Murphy's Law: The Clue Shortage In Afghanistan


October 8, 2013: As Western troops depart Afghanistan they are finding that just leaving their bases and equipment to Afghan forces is not going to work. For one thing, Afghan troops don’t have the skills to run bases the way Western troops did and lower tech equipment has to be installed before the Afghans can take possession. High-tech kitchen gear has to be replaced with lower-tech stoves and utensils that most Afghans would be familiar with. Same with toilets and plumbing in general. An Afghan base gets by with a lot less electrical gear because Afghans don't have the skills, equipment, or fuel to generate electricity as regularly or abundantly as Westerners.

You give lots of high-tech weapons and equipment to Afghans but only as much of that stuff as they can maintain and operate will actually be useful. The Afghans are aware of that and will often endeavor to (legally or otherwise) sell off stuff they know they cannot maintain and will simply sit and rot (and lose value). Training more Afghans to maintain military gear doesn’t work because they are always better paying and less dangerous jobs for technically adept Afghans in the civilian sector. Hiring some of these guys as civilian contractors (at competitive pay) doesn’t work because the military payroll (in contrast to the payroll for a commercial firm) is much more vulnerable to corruption (a lot of troop pay disappears, as in it is stolen, before it reaches the troops). Thus, too many commanders prefer to keep spending where they can tightly control (the better to plunder) it.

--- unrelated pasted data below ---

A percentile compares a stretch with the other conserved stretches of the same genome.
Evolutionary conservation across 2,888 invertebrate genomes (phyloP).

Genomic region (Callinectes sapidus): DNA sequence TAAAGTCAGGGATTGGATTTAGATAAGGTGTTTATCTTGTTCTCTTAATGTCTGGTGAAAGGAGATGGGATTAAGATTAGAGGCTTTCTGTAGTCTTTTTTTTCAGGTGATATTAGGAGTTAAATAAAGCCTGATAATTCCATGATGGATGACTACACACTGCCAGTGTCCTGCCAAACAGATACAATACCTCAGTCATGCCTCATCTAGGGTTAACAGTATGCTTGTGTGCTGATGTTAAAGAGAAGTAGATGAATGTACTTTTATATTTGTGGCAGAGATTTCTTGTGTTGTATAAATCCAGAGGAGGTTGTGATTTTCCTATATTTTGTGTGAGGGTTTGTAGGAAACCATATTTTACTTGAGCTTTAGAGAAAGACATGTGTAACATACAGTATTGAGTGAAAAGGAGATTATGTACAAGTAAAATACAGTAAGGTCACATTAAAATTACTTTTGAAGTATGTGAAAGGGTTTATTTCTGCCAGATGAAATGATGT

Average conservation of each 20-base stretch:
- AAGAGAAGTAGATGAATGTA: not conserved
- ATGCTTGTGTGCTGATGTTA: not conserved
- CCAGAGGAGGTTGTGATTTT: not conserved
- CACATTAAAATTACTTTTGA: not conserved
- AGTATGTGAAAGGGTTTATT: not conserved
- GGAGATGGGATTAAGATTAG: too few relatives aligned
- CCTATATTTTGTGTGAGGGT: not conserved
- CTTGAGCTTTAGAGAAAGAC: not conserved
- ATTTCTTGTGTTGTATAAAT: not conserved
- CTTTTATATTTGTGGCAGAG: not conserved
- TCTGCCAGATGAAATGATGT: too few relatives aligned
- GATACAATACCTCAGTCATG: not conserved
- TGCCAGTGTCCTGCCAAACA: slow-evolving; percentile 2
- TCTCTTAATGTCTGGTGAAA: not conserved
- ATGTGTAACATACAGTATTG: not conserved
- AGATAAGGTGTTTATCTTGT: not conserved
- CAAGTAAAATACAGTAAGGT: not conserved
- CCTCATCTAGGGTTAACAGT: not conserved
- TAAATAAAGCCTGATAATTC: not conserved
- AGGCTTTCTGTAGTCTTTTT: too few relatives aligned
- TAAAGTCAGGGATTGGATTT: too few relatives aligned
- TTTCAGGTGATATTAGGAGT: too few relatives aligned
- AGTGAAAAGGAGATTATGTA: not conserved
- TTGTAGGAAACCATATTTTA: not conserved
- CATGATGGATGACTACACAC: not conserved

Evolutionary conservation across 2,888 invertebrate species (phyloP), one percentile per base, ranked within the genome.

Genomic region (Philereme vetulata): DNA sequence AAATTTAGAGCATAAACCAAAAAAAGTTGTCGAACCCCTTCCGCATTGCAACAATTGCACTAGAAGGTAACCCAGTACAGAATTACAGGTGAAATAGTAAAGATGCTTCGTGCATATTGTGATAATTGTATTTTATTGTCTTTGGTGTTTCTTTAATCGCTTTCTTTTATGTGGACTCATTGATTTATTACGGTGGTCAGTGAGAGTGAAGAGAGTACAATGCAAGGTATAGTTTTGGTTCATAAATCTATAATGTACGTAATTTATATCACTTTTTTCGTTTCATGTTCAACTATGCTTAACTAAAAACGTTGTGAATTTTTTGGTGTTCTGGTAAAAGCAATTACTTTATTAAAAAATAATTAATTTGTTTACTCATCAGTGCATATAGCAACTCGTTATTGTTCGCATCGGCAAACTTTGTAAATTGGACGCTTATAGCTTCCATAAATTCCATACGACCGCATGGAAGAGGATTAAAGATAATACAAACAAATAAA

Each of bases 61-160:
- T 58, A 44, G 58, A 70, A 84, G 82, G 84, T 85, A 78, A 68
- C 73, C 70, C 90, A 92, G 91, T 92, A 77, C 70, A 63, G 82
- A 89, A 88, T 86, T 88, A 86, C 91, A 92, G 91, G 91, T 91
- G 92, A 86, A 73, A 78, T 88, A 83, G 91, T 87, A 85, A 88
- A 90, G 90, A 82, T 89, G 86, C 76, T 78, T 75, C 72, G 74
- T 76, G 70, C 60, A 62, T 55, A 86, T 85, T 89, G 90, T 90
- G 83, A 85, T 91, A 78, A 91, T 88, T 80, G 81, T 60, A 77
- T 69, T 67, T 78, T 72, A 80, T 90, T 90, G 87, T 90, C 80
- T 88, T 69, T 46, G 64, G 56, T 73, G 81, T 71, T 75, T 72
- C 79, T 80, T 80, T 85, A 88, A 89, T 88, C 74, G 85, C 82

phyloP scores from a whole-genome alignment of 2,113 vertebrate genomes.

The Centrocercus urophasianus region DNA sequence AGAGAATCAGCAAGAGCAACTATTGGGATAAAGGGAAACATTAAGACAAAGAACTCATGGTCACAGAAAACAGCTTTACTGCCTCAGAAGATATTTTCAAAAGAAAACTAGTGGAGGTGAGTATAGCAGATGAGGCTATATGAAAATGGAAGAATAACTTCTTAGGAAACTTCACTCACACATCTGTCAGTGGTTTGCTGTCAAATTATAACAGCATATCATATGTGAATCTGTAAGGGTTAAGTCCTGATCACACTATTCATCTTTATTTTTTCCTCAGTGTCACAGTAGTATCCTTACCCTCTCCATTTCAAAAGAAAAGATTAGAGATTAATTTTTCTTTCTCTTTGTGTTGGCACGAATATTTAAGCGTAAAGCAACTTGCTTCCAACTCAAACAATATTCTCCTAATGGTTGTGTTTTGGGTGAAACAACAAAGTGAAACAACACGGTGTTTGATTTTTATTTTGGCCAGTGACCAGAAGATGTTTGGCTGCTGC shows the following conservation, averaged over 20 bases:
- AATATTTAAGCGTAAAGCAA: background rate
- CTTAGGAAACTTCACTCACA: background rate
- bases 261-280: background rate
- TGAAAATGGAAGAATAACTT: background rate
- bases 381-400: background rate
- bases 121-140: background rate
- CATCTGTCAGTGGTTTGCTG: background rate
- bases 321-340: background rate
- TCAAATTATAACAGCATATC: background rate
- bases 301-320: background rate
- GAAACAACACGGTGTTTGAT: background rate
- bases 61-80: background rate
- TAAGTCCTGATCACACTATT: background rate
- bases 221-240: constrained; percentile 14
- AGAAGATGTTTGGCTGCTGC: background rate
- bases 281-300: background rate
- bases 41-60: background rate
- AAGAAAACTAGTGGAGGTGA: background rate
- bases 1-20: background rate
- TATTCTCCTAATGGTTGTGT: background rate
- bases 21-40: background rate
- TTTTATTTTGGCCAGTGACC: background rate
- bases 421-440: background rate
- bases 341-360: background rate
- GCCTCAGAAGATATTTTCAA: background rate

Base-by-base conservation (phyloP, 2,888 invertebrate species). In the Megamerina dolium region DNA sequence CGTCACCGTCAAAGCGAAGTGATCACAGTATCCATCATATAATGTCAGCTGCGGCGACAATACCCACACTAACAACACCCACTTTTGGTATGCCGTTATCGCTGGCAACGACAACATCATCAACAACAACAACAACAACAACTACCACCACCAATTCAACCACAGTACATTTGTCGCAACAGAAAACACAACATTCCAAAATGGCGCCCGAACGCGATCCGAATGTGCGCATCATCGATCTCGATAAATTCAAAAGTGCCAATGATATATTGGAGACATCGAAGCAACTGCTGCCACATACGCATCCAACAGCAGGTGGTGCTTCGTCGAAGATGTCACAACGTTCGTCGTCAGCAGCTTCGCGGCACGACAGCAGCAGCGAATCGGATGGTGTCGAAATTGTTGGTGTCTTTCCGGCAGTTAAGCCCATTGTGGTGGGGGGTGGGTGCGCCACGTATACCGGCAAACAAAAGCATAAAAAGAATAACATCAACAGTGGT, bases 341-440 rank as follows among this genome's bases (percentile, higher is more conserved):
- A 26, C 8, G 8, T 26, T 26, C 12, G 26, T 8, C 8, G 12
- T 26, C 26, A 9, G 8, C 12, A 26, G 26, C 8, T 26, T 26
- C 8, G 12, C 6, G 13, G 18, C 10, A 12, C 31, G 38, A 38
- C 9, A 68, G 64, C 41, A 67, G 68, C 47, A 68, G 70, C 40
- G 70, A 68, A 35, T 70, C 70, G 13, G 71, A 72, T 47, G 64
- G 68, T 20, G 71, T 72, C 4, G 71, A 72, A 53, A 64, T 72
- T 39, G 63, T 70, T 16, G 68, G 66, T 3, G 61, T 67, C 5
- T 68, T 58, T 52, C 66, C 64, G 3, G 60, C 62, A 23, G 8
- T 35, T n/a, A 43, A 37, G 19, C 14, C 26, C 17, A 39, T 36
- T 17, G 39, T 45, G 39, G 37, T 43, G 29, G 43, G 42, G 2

All this is nothing new, it’s been happening in other countries for over half a century, ever since the flood of higher tech military gear first came on the market for countries without enough trained and educated people to keep the stuff going or, in some cases, even maintain or operate it. In that time a lot of even more high-tech stuff has appeared, but the corrupt and backward nations have not made as much progress and the gap between potential and actual has widened. So while Afghans admire the spiffy new gear Western troops are surrounded by, too many Afghans do not have a clue about how to use or maintain it.




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